In the early hours of Sunday morning, I make the journey to Sighthill to witness the demolition of two Fountainwell towerblocks. The decision to raze these flats met with opposition and controversy – glasgowresidents – and while Glasgow Housing Association’s motives for these recent mass demolitions remain suspect, the local media speaks of ‘killing off’ whole communities. Feelings run high. As someone who grew up in a place where entire streets vanished in the space of days and weeks, I’m moved by their stories, their forlorn pleas to preserve these buildings, repositories of their fondest memories. Or as one former resident put it, the monument of my youth.
Arriving at the corner of Keppochhill Road and Carlisle Street, there’s an almost carnival atmosphere. It’s just before 2am and the streets throng with onlookers, a couple of hundred at least – kids, mums and dads, old men, gangs of young girls, dogwalkers, neds on bikes. Most of them hold up mobile phones, poised to take pictures. Tony’s ice cream van is making the most of it. On a grassy bank I join the serious snappers, the trainspotters, the demolition demi-monde, the Flickr and Skyscraper City fans who swap info on forum noticeboards about what they call the blowdown. If you hurry, says one, you can catch Sighthill and make it to Paisley in time. By coincidence another demolition is scheduled there this morning, three blocks in Millarston.
In front of me stand the two floodlit towerblocks. Behind them stand the remaining high-rises, still inhabited, a few with lights on. I’m reminded of George Thomson’s mighty poem, The City of Dreadful Night –
There’s an expectant, electric mood. A warning siren sounds to heighten the tension as white, unmarked vans circle the exclusion zone, hazards on, moving slowly. While we wait, shouts go up from the crowd , false countdowns – five, four, three, two, one – then silence.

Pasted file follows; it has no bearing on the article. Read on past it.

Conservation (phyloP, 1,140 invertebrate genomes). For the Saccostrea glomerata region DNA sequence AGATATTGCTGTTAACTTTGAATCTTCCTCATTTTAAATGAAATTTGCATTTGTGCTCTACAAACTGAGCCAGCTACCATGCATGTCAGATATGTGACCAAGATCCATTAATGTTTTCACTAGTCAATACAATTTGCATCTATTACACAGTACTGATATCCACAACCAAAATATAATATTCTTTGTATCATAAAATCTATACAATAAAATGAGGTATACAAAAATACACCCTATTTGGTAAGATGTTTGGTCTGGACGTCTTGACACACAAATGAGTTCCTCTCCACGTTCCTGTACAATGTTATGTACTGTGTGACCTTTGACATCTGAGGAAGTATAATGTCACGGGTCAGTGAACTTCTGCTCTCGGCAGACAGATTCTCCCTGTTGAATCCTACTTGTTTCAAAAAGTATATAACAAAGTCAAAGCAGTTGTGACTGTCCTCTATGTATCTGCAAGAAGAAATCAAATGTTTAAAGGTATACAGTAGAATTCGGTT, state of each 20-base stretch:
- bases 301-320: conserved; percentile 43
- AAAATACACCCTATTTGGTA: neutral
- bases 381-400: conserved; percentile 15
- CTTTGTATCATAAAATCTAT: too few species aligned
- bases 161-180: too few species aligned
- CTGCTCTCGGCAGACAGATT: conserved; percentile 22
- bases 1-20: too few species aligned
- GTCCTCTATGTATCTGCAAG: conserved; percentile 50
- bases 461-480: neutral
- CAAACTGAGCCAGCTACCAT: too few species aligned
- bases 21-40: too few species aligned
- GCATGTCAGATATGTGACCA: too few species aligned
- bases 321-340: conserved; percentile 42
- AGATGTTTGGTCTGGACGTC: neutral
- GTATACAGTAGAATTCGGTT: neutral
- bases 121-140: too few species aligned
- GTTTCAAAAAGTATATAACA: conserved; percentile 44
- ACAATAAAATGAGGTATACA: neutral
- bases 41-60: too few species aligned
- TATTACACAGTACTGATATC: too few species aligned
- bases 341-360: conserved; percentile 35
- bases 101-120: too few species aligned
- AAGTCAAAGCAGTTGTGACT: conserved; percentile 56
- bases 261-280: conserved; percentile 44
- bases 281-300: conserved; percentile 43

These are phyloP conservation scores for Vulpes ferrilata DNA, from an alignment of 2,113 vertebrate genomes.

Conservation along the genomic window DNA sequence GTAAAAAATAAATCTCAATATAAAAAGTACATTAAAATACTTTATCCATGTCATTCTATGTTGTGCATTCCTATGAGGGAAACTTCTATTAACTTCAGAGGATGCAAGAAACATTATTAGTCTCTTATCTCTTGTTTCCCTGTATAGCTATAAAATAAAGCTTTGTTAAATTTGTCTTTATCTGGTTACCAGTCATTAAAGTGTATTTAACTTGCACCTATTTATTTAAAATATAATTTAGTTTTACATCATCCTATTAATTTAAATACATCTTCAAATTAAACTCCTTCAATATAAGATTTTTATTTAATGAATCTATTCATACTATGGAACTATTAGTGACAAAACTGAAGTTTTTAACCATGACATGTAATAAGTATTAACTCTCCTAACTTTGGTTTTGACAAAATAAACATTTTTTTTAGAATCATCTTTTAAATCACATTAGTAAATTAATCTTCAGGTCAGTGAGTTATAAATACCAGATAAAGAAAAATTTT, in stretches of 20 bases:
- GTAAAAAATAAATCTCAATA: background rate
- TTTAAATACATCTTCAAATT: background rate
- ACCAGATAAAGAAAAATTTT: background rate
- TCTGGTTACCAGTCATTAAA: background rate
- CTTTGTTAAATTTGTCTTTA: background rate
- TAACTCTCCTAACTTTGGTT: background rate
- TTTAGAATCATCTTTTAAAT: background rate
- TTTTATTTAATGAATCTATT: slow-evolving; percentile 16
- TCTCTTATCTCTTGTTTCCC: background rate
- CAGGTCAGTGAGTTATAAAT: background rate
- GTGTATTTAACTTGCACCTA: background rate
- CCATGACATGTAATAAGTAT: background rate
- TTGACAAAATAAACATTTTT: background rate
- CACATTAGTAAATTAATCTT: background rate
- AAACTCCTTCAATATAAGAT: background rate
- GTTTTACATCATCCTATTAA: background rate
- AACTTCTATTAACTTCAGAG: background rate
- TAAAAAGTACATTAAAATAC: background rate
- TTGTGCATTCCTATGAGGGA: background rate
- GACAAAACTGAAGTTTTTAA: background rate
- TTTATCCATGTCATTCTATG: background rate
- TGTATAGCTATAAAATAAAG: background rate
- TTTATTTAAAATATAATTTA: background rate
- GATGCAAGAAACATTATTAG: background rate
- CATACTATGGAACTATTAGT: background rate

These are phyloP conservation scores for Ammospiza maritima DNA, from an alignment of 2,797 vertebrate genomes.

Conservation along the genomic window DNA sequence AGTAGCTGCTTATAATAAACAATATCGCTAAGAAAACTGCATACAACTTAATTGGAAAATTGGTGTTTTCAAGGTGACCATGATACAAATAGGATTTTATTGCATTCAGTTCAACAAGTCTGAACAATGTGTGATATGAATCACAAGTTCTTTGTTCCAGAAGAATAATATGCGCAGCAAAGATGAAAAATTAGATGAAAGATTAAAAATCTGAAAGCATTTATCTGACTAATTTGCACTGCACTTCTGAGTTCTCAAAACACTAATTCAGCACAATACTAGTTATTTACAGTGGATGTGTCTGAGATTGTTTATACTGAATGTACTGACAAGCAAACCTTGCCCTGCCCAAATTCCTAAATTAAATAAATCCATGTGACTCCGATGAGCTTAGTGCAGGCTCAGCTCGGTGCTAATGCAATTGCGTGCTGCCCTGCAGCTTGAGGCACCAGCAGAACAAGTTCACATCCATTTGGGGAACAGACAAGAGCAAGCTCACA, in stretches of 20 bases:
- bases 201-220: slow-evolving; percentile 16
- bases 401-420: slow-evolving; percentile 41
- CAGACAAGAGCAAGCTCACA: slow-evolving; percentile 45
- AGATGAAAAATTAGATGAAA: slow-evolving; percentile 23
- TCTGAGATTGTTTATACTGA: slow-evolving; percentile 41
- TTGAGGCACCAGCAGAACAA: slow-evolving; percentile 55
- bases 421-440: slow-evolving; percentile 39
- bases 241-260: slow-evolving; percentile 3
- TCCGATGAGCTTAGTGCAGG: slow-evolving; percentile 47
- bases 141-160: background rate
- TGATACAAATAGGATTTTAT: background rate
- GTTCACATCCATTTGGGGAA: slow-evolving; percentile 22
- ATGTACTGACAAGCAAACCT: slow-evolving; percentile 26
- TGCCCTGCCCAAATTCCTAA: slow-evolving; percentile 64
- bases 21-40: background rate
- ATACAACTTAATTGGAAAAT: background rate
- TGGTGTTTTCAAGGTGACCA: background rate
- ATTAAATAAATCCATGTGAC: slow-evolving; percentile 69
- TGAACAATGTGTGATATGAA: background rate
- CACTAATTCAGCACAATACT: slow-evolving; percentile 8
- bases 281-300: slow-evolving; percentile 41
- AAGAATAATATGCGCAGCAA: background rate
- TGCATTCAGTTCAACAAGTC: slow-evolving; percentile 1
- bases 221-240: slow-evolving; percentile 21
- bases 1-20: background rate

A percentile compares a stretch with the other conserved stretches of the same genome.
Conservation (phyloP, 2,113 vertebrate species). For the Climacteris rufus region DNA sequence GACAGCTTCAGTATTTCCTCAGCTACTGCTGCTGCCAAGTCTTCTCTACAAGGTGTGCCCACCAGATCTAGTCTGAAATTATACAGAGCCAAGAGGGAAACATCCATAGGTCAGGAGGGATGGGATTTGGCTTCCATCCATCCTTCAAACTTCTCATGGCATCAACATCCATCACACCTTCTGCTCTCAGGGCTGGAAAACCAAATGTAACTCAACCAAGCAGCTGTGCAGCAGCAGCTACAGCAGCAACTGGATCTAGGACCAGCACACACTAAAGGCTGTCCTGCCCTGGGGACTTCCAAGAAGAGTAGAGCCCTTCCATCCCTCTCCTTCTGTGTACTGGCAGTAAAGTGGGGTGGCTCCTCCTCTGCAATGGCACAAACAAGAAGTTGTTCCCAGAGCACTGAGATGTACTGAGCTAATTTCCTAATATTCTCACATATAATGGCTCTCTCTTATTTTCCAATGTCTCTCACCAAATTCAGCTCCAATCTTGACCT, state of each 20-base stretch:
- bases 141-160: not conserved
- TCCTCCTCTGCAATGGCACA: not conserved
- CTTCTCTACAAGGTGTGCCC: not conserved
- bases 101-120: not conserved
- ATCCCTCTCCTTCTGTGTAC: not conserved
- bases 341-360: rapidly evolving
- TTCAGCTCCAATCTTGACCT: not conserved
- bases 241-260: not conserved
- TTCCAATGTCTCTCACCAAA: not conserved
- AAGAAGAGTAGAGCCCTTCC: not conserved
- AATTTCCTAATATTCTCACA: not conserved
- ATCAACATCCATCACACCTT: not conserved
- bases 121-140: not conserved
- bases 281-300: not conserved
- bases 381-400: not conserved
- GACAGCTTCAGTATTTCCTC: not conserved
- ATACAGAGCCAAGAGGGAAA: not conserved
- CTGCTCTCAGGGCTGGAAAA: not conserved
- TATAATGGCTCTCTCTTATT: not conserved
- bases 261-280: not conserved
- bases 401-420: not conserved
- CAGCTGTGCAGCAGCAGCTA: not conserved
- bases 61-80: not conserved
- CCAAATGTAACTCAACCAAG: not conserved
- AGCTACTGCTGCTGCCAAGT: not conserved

At the allotted time – 2.30am – comes a third, final mournful warning. Then a series of sickening explosions followed by the sound of cracking and a dense rumble. It takes all of five seconds for the two towers to collapse, swathed in massive dust clouds that spread eastward, lit by bursts of camera flash. The entire sight strikes me as unreal. I feel strangely emotional, particularly when the crowd applaud, perhaps forgetting those who’ve been moved out of their homes, uprooted, exiled from friends and neighbours.
As the dust settles, revealing two giant mounds of rubble, the crowds disperse. I overhear a woman calling out – Look! You can see the community centre now! The irony isn’t lost on me. As people jump into their cars or walk off into the night the place is deserted save for a few fluorescent-jacketed workers. As I leave I notice a tent marked ‘press area’. It’s empty. What else can I conclude but that the wholesale loss of our city’s landmarks is no longer newsworthy.